“Friends for Frances” – the Story

In early April, because of a flight delay, I spent two unexpected hours in the Seattle airport. With comforting traveler noise around me, I sat at a sunny table and tried to figure out a beginning, middle, and end to “Friends for Frances” – dividing a picture book’s 32 pages into thirds.

I ended up with rough paragraphs and some details: Wolsey and Cromwell arrive (the only image I’d had in my head to begin was of Wolsey and Cromwell outside our garden gate), then something happens, and there is resolution. An arc so conventional that it doesn’t sound like it should have been a discovery – but if felt like one.

By the middle of April I had grappled mightily with the demons of doubt – not good enough, can’t draw them, dumb story (familiar drill). I also reread in an old textbook about the distinctions between storybook and picture book. True picture books tell the story with few words or none, but Lady Baby and I love words when we read and myriad variations on the form exist.

So I kept at it and made what I thought of as a fat draft, writing the story in too many words but with some flow. One morning before our walk, I read it to my husband, saying I was having trouble with what exactly happens at the point where the story should get interesting – the action that brings Frances, Wolsey, and Cromwell together.

Part of the original idea had the newcomer cats protect Frances from a danger. Perhaps raccoons. But that meant demonizing the raccoons, and required much suspension of disbelief about who could climb a fence and who could not.

So on our walk I outlined some book plots I recently read to Lady Baby and wondered if maybe Cromwell and Wolsey just help Frances with something – like friends do. My husband asked if I remembered when we first got her, just before Christmas one year. We had a party – and somehow she got outside in Alaska winter cold.

That did it. By later that day I had a little story, which I have pared and polished, and now made too big a deal about here. It’s the simplest, most familiar possible narrative.

To begin (while also doing the studies you’ve seen), I made a storyboard – a grid of squares like these but representing the whole book in miniature.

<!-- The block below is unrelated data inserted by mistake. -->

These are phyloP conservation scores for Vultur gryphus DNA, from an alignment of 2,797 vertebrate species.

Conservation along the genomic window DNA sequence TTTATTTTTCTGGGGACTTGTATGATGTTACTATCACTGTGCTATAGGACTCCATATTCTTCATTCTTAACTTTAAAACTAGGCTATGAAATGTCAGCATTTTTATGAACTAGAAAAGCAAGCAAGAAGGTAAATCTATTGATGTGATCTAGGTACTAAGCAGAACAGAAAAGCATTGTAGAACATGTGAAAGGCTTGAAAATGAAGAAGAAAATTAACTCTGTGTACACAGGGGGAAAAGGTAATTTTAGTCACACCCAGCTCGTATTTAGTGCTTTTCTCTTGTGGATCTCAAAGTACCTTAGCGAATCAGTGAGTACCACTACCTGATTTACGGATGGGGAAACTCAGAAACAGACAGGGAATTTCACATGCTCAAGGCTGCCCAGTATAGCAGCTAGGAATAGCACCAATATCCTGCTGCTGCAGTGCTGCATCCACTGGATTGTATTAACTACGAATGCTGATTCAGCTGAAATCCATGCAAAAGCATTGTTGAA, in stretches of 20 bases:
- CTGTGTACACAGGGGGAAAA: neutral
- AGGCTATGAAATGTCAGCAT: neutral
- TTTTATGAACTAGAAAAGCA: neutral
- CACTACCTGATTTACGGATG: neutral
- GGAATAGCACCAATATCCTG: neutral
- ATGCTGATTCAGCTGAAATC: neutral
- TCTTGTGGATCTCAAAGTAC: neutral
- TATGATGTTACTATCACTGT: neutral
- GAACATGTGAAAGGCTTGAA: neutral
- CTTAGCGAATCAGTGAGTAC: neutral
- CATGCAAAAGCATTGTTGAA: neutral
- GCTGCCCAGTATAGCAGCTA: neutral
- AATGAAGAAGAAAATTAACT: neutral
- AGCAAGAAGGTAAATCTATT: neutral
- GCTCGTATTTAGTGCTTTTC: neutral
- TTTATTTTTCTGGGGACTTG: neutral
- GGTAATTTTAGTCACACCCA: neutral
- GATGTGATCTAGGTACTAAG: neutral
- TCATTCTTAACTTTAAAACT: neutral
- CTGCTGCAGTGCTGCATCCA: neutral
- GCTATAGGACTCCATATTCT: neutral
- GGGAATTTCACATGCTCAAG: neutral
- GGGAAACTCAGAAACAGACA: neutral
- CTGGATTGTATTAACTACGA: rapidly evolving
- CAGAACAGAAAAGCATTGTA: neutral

FFF storyboard P 1-4

To keep working with the story, I glued typed-on scrap paper together for pages, stapled the side into a rough dummy book, and taped words from the fat text version to appropriate pages. That cobbled together book has now passed through many iterations with pasted on drawings and text, as I figured out the scenes in the story. (Below is the very first page when the dummy was skinny.)

In the next weeks I want to share the story as I work along. Mostly I want to say that your comments and encouraging messages have been wonderful – posting here has definitely kept me on track – thank you!

Frances dummy first page-1


22 thoughts on ““Friends for Frances” – the Story

    • Thank you Cynthia! and I am continually inspired by the beauty of your photos – AND all the other tidbits of real life from food to those amazing stained glass windows – and your stories.

  1. Katy – you are awesome! As you shared your process in developing the “Friends for Frances” story, it occurred to me that I would never have been as disciplined in keeping on task as you have been. It will be so exciting to see the story evolve as words and pictures form a finished book. I am so impressed!!!!             Love, Jane

  2. Like you and Lady Baby, I’m a devout word/image reader. As a college teacher I taught the history and art of the movies. I still think our “adult” books need pictures. Story boards are commonly used in narrative film too and I love the way your engaging images of the cat-friends-in-the-making are emerging within the frames of the book’s pages. A little house in the woods…those words juxtaposed with a sketch tug at my heart and mind. Let the story begin!

    • Hi Susan, it was so interesting to make the storyboard early on – and then the dummy really became my “go to” – you are right about the storyboard’s usefulness though – to see in a glance the whole layout, those tiny little scenes. I love it that you found “Her spirits rose…” and and have been here for this huge learning process, thank you!

  3. It inspires me to see you working and working out the tangles of life lived and life created on page and easel…

    • I’m glad to read this Susan – and I do think I’ve made an experience a little like The Workroom must be for people. It helped so much to declare to supportive people this is what I want to do, and then feel accountable in a good way.

  4. I could say “I’m so glad you have kept going with this project,” but I never for one minute thought you would abandon it. You are a great example of how to follow through from start to finish. And we are the lucky benefactors of the process and its outcome. Very excited to see more of the book, and to see how a very aloof and private Frances copes with visitors. I’ve never done a storyboard, so I’m learning from your narrative as you go along. Thanks!

    • Thank you so much Carol – ye of much faith! I certainly doubt a fair bit, but my bar is low here, we know the Lady Baby is easy to please with her critters (and Frances about whom she says: “Frances says hssss!”). The word storyboard is so evocative – but for me, the dummy was the deal, many layers of corrections on that creation. The learning has been enormous. Thanks so much for your kind words.

  5. Thanks so much for sharing your process and work with us Katy—inspiring as always! I knew without a doubt that you’d see it through!

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